"Ah! there you are," replied the little old man. "You have wavered uncertainly between two systems, between drawing and coloring, between the painstaking phlegm, the stiff precision, of the old German masters, and the dazzling ardor, the happy fertility, of the Italian painters. You have tried to imitate at one and the same Hans Holbein and Titian, Albert Dürer and Paul Veronese. Surely that was a superb ambition! But what has been the result? You have achieved neither the severe charm of sharpness of outline, nor the deceitful fascination of the chiaro-oscuro. In that spot, like bronze in a state of fusion bursting its too fragile mould, the rich, light coloring of Titian has overflowed the meagre Albert Dürer outline in which you cast it. Elsewhere, the features have resisted and held in check the magnificent outpouring of the Venetian palette. Your face is neither perfectly drawn nor perfectly painted, and bears everywhere the traces of this unfortunate indecision. If you did not feel that you were strong enough to melt together in the fire of your genius the two rival methods, you should have chosen definitely one or the other, in order to obtain the unity which corresponds with one of the essential conditions of life. You are true only in the middle portions, your outlines are false, they do not overlap one another, and do not look as if there were anything behind. There is truth here," said the old man, pointing to the saint's breast; "and here," he continued, indicating the point on the canvas where the shoulder came to an end. "But here," he exclaimed, returning to the middle of the throat, "all is false. Let us not analyze it, it would drive you to despair."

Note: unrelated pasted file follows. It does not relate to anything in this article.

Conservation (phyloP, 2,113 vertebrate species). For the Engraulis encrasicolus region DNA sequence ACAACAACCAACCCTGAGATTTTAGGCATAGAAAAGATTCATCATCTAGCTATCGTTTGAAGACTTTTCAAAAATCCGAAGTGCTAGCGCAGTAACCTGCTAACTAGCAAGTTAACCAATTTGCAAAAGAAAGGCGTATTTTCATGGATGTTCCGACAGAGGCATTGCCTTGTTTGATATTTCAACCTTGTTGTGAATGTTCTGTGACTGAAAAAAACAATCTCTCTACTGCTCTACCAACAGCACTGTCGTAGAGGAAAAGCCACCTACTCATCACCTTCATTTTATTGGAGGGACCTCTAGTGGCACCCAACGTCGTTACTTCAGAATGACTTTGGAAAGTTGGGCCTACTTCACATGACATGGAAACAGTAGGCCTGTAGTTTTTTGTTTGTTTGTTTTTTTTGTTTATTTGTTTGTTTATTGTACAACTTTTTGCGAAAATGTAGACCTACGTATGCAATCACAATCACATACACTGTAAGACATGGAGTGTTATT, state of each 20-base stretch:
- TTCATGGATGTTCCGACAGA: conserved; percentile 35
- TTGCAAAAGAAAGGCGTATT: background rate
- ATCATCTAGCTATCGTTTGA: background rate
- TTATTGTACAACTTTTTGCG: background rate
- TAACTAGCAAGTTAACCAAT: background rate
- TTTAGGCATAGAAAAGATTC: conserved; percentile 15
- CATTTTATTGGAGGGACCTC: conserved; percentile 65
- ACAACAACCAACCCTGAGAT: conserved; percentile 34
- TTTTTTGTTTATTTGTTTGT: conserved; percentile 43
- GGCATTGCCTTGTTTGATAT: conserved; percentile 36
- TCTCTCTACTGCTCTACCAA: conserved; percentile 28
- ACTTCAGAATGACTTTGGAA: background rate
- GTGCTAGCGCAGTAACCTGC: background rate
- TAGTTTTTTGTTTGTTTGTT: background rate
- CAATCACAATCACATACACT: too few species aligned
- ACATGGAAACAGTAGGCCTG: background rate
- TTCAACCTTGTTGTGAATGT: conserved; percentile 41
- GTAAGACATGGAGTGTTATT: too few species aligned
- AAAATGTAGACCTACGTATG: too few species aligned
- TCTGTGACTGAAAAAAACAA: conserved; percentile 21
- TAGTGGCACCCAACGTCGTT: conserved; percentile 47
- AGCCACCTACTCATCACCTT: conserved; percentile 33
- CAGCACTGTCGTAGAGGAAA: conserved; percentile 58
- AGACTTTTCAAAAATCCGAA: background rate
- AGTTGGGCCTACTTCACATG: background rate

The old man seated himself on a stool, his face in his hands, and was silent.
"And yet, master," said Porbus, "I studied that throat with great care in the model; but, unhappily for us, there are genuine effects in Nature which do not seem probable on canvas..."